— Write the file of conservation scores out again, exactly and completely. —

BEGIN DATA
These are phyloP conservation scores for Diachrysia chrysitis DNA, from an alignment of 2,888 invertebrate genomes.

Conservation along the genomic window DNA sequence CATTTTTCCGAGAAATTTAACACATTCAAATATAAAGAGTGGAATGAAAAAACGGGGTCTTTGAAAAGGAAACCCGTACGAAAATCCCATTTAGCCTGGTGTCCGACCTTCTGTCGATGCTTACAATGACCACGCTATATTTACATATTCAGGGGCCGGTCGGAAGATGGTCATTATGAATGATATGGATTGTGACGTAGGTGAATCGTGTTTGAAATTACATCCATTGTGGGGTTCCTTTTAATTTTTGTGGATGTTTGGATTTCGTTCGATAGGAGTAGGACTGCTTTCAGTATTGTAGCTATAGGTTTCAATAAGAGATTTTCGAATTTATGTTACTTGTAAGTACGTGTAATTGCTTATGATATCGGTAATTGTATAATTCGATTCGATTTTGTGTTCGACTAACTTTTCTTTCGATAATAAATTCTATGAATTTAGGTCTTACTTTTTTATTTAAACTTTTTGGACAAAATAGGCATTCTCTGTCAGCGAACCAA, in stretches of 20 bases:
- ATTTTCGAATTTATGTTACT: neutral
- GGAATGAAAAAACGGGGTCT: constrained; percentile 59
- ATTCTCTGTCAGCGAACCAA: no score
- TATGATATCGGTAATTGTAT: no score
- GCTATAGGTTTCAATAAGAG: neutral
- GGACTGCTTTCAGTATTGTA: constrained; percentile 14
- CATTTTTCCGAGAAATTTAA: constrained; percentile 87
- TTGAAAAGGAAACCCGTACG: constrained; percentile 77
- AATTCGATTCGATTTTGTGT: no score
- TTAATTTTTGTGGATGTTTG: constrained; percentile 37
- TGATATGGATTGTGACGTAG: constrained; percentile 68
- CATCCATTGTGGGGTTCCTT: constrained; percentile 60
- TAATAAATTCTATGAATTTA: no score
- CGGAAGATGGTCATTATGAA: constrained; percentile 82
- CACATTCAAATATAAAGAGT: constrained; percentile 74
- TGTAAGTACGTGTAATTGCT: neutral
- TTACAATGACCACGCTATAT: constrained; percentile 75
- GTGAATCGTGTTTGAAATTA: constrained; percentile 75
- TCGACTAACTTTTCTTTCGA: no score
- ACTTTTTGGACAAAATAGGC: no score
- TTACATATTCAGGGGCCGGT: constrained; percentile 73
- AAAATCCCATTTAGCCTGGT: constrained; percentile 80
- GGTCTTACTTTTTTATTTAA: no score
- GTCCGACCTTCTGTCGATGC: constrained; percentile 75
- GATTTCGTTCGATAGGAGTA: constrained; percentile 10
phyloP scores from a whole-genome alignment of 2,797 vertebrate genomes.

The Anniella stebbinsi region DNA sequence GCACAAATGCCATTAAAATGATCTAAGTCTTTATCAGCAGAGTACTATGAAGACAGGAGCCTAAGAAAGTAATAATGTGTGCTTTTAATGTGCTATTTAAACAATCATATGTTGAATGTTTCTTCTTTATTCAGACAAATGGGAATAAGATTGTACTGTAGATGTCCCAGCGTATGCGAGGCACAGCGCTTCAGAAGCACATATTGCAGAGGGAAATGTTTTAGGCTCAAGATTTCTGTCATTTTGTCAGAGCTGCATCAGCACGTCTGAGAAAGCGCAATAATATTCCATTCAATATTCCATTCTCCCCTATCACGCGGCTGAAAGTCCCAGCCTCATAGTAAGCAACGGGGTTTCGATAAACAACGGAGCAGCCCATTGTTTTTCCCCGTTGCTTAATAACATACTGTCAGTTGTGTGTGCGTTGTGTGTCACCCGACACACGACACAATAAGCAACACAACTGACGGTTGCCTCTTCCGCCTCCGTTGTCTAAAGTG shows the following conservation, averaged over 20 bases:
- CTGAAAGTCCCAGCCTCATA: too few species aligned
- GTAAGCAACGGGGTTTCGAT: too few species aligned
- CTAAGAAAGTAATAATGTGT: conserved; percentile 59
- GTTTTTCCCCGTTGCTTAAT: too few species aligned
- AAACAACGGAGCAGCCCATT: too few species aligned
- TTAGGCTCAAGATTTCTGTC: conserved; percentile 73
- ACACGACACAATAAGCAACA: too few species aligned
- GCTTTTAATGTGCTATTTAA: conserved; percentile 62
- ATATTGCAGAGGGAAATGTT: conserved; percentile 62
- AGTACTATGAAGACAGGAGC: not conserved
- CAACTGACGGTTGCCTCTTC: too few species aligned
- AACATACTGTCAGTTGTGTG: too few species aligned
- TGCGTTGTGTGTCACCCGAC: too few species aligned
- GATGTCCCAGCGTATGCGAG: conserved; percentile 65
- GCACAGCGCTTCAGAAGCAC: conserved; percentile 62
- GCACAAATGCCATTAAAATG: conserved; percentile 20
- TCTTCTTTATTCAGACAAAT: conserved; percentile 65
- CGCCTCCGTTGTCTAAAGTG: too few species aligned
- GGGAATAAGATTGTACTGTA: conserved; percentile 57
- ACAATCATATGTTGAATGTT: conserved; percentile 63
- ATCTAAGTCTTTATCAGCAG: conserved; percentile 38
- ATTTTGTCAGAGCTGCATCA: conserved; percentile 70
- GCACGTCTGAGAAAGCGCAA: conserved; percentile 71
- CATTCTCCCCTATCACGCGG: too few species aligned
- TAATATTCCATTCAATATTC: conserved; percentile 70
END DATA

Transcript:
These are phyloP conservation scores for Diachrysia chrysitis DNA, from an alignment of 2,888 invertebrate genomes.

Conservation along the genomic window DNA sequence CATTTTTCCGAGAAATTTAACACATTCAAATATAAAGAGTGGAATGAAAAAACGGGGTCTTTGAAAAGGAAACCCGTACGAAAATCCCATTTAGCCTGGTGTCCGACCTTCTGTCGATGCTTACAATGACCACGCTATATTTACATATTCAGGGGCCGGTCGGAAGATGGTCATTATGAATGATATGGATTGTGACGTAGGTGAATCGTGTTTGAAATTACATCCATTGTGGGGTTCCTTTTAATTTTTGTGGATGTTTGGATTTCGTTCGATAGGAGTAGGACTGCTTTCAGTATTGTAGCTATAGGTTTCAATAAGAGATTTTCGAATTTATGTTACTTGTAAGTACGTGTAATTGCTTATGATATCGGTAATTGTATAATTCGATTCGATTTTGTGTTCGACTAACTTTTCTTTCGATAATAAATTCTATGAATTTAGGTCTTACTTTTTTATTTAAACTTTTTGGACAAAATAGGCATTCTCTGTCAGCGAACCAA, in stretches of 20 bases:
- ATTTTCGAATTTATGTTACT: neutral
- GGAATGAAAAAACGGGGTCT: constrained; percentile 59
- ATTCTCTGTCAGCGAACCAA: no score
- TATGATATCGGTAATTGTAT: no score
- GCTATAGGTTTCAATAAGAG: neutral
- GGACTGCTTTCAGTATTGTA: constrained; percentile 14
- CATTTTTCCGAGAAATTTAA: constrained; percentile 87
- TTGAAAAGGAAACCCGTACG: constrained; percentile 77
- AATTCGATTCGATTTTGTGT: no score
- TTAATTTTTGTGGATGTTTG: constrained; percentile 37
- TGATATGGATTGTGACGTAG: constrained; percentile 68
- CATCCATTGTGGGGTTCCTT: constrained; percentile 60
- TAATAAATTCTATGAATTTA: no score
- CGGAAGATGGTCATTATGAA: constrained; percentile 82
- CACATTCAAATATAAAGAGT: constrained; percentile 74
- TGTAAGTACGTGTAATTGCT: neutral
- TTACAATGACCACGCTATAT: constrained; percentile 75
- GTGAATCGTGTTTGAAATTA: constrained; percentile 75
- TCGACTAACTTTTCTTTCGA: no score
- ACTTTTTGGACAAAATAGGC: no score
- TTACATATTCAGGGGCCGGT: constrained; percentile 73
- AAAATCCCATTTAGCCTGGT: constrained; percentile 80
- GGTCTTACTTTTTTATTTAA: no score
- GTCCGACCTTCTGTCGATGC: constrained; percentile 75
- GATTTCGTTCGATAGGAGTA: constrained; percentile 10
phyloP scores from a whole-genome alignment of 2,797 vertebrate genomes.

The Anniella stebbinsi region DNA sequence GCACAAATGCCATTAAAATGATCTAAGTCTTTATCAGCAGAGTACTATGAAGACAGGAGCCTAAGAAAGTAATAATGTGTGCTTTTAATGTGCTATTTAAACAATCATATGTTGAATGTTTCTTCTTTATTCAGACAAATGGGAATAAGATTGTACTGTAGATGTCCCAGCGTATGCGAGGCACAGCGCTTCAGAAGCACATATTGCAGAGGGAAATGTTTTAGGCTCAAGATTTCTGTCATTTTGTCAGAGCTGCATCAGCACGTCTGAGAAAGCGCAATAATATTCCATTCAATATTCCATTCTCCCCTATCACGCGGCTGAAAGTCCCAGCCTCATAGTAAGCAACGGGGTTTCGATAAACAACGGAGCAGCCCATTGTTTTTCCCCGTTGCTTAATAACATACTGTCAGTTGTGTGTGCGTTGTGTGTCACCCGACACACGACACAATAAGCAACACAACTGACGGTTGCCTCTTCCGCCTCCGTTGTCTAAAGTG shows the following conservation, averaged over 20 bases:
- CTGAAAGTCCCAGCCTCATA: too few species aligned
- GTAAGCAACGGGGTTTCGAT: too few species aligned
- CTAAGAAAGTAATAATGTGT: conserved; percentile 59
- GTTTTTCCCCGTTGCTTAAT: too few species aligned
- AAACAACGGAGCAGCCCATT: too few species aligned
- TTAGGCTCAAGATTTCTGTC: conserved; percentile 73
- ACACGACACAATAAGCAACA: too few species aligned
- GCTTTTAATGTGCTATTTAA: conserved; percentile 62
- ATATTGCAGAGGGAAATGTT: conserved; percentile 62
- AGTACTATGAAGACAGGAGC: not conserved
- CAACTGACGGTTGCCTCTTC: too few species aligned
- AACATACTGTCAGTTGTGTG: too few species aligned
- TGCGTTGTGTGTCACCCGAC: too few species aligned
- GATGTCCCAGCGTATGCGAG: conserved; percentile 65
- GCACAGCGCTTCAGAAGCAC: conserved; percentile 62
- GCACAAATGCCATTAAAATG: conserved; percentile 20
- TCTTCTTTATTCAGACAAAT: conserved; percentile 65
- CGCCTCCGTTGTCTAAAGTG: too few species aligned
- GGGAATAAGATTGTACTGTA: conserved; percentile 57
- ACAATCATATGTTGAATGTT: conserved; percentile 63
- ATCTAAGTCTTTATCAGCAG: conserved; percentile 38
- ATTTTGTCAGAGCTGCATCA: conserved; percentile 70
- GCACGTCTGAGAAAGCGCAA: conserved; percentile 71
- CATTCTCCCCTATCACGCGG: too few species aligned
- TAATATTCCATTCAATATTC: conserved; percentile 70